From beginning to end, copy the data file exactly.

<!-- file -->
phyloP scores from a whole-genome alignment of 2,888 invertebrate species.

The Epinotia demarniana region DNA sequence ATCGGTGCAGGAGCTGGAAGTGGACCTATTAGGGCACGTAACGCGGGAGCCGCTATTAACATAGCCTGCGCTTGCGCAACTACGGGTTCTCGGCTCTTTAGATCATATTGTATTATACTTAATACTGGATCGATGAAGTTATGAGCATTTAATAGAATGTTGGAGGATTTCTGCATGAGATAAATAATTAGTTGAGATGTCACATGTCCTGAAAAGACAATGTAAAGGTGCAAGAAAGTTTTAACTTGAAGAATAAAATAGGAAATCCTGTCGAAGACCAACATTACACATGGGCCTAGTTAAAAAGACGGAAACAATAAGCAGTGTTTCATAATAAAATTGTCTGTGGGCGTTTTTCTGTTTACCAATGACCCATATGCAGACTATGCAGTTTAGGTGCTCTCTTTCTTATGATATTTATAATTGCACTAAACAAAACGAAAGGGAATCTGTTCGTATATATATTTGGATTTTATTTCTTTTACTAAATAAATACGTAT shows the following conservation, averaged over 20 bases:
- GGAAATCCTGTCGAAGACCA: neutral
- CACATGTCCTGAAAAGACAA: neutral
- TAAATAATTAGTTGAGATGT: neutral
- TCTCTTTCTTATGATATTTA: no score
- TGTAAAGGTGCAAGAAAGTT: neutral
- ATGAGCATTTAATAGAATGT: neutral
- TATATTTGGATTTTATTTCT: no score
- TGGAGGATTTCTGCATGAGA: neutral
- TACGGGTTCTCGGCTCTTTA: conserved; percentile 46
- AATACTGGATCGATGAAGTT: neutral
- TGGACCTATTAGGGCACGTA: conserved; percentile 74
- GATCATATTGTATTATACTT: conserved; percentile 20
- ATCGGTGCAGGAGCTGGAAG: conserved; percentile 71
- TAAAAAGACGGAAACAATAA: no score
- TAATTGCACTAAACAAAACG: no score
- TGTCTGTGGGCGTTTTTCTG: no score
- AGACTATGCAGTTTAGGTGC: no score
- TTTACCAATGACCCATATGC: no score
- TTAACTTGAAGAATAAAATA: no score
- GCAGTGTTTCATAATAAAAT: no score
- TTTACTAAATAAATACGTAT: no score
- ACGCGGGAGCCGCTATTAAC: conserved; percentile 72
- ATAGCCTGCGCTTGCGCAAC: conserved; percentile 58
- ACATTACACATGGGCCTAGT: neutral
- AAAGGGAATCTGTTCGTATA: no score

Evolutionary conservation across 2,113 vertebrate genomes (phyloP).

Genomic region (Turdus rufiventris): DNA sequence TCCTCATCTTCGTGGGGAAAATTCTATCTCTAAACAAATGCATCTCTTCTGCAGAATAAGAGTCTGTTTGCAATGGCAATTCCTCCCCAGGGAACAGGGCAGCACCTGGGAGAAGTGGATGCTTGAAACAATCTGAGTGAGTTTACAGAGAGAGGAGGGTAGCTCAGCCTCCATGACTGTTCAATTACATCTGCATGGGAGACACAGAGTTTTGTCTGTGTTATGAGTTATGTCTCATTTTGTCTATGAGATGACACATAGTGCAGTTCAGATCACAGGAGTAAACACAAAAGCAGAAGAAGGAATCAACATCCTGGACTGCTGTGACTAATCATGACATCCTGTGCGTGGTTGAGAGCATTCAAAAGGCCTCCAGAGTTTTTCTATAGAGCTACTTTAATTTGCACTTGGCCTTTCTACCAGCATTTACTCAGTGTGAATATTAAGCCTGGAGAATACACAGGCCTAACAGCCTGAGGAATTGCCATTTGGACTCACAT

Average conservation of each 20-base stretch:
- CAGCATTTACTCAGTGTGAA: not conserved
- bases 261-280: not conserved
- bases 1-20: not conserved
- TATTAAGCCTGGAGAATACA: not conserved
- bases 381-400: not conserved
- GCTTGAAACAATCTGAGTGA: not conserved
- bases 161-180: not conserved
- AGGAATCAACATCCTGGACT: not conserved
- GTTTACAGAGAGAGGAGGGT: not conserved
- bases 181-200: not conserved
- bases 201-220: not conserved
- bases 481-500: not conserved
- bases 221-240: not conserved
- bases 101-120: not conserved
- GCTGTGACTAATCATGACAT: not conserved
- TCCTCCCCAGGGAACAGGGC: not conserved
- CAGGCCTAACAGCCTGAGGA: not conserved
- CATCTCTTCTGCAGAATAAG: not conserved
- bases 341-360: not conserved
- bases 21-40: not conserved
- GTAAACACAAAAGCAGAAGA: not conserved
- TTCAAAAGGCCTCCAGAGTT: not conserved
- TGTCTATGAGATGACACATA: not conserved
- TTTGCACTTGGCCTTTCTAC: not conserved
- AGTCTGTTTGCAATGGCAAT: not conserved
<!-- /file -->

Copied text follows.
phyloP scores from a whole-genome alignment of 2,888 invertebrate species.

The Epinotia demarniana region DNA sequence ATCGGTGCAGGAGCTGGAAGTGGACCTATTAGGGCACGTAACGCGGGAGCCGCTATTAACATAGCCTGCGCTTGCGCAACTACGGGTTCTCGGCTCTTTAGATCATATTGTATTATACTTAATACTGGATCGATGAAGTTATGAGCATTTAATAGAATGTTGGAGGATTTCTGCATGAGATAAATAATTAGTTGAGATGTCACATGTCCTGAAAAGACAATGTAAAGGTGCAAGAAAGTTTTAACTTGAAGAATAAAATAGGAAATCCTGTCGAAGACCAACATTACACATGGGCCTAGTTAAAAAGACGGAAACAATAAGCAGTGTTTCATAATAAAATTGTCTGTGGGCGTTTTTCTGTTTACCAATGACCCATATGCAGACTATGCAGTTTAGGTGCTCTCTTTCTTATGATATTTATAATTGCACTAAACAAAACGAAAGGGAATCTGTTCGTATATATATTTGGATTTTATTTCTTTTACTAAATAAATACGTAT shows the following conservation, averaged over 20 bases:
- GGAAATCCTGTCGAAGACCA: neutral
- CACATGTCCTGAAAAGACAA: neutral
- TAAATAATTAGTTGAGATGT: neutral
- TCTCTTTCTTATGATATTTA: no score
- TGTAAAGGTGCAAGAAAGTT: neutral
- ATGAGCATTTAATAGAATGT: neutral
- TATATTTGGATTTTATTTCT: no score
- TGGAGGATTTCTGCATGAGA: neutral
- TACGGGTTCTCGGCTCTTTA: conserved; percentile 46
- AATACTGGATCGATGAAGTT: neutral
- TGGACCTATTAGGGCACGTA: conserved; percentile 74
- GATCATATTGTATTATACTT: conserved; percentile 20
- ATCGGTGCAGGAGCTGGAAG: conserved; percentile 71
- TAAAAAGACGGAAACAATAA: no score
- TAATTGCACTAAACAAAACG: no score
- TGTCTGTGGGCGTTTTTCTG: no score
- AGACTATGCAGTTTAGGTGC: no score
- TTTACCAATGACCCATATGC: no score
- TTAACTTGAAGAATAAAATA: no score
- GCAGTGTTTCATAATAAAAT: no score
- TTTACTAAATAAATACGTAT: no score
- ACGCGGGAGCCGCTATTAAC: conserved; percentile 72
- ATAGCCTGCGCTTGCGCAAC: conserved; percentile 58
- ACATTACACATGGGCCTAGT: neutral
- AAAGGGAATCTGTTCGTATA: no score

Evolutionary conservation across 2,113 vertebrate genomes (phyloP).

Genomic region (Turdus rufiventris): DNA sequence TCCTCATCTTCGTGGGGAAAATTCTATCTCTAAACAAATGCATCTCTTCTGCAGAATAAGAGTCTGTTTGCAATGGCAATTCCTCCCCAGGGAACAGGGCAGCACCTGGGAGAAGTGGATGCTTGAAACAATCTGAGTGAGTTTACAGAGAGAGGAGGGTAGCTCAGCCTCCATGACTGTTCAATTACATCTGCATGGGAGACACAGAGTTTTGTCTGTGTTATGAGTTATGTCTCATTTTGTCTATGAGATGACACATAGTGCAGTTCAGATCACAGGAGTAAACACAAAAGCAGAAGAAGGAATCAACATCCTGGACTGCTGTGACTAATCATGACATCCTGTGCGTGGTTGAGAGCATTCAAAAGGCCTCCAGAGTTTTTCTATAGAGCTACTTTAATTTGCACTTGGCCTTTCTACCAGCATTTACTCAGTGTGAATATTAAGCCTGGAGAATACACAGGCCTAACAGCCTGAGGAATTGCCATTTGGACTCACAT

Average conservation of each 20-base stretch:
- CAGCATTTACTCAGTGTGAA: not conserved
- bases 261-280: not conserved
- bases 1-20: not conserved
- TATTAAGCCTGGAGAATACA: not conserved
- bases 381-400: not conserved
- GCTTGAAACAATCTGAGTGA: not conserved
- bases 161-180: not conserved
- AGGAATCAACATCCTGGACT: not conserved
- GTTTACAGAGAGAGGAGGGT: not conserved
- bases 181-200: not conserved
- bases 201-220: not conserved
- bases 481-500: not conserved
- bases 221-240: not conserved
- bases 101-120: not conserved
- GCTGTGACTAATCATGACAT: not conserved
- TCCTCCCCAGGGAACAGGGC: not conserved
- CAGGCCTAACAGCCTGAGGA: not conserved
- CATCTCTTCTGCAGAATAAG: not conserved
- bases 341-360: not conserved
- bases 21-40: not conserved
- GTAAACACAAAAGCAGAAGA: not conserved
- TTCAAAAGGCCTCCAGAGTT: not conserved
- TGTCTATGAGATGACACATA: not conserved
- TTTGCACTTGGCCTTTCTAC: not conserved
- AGTCTGTTTGCAATGGCAAT: not conserved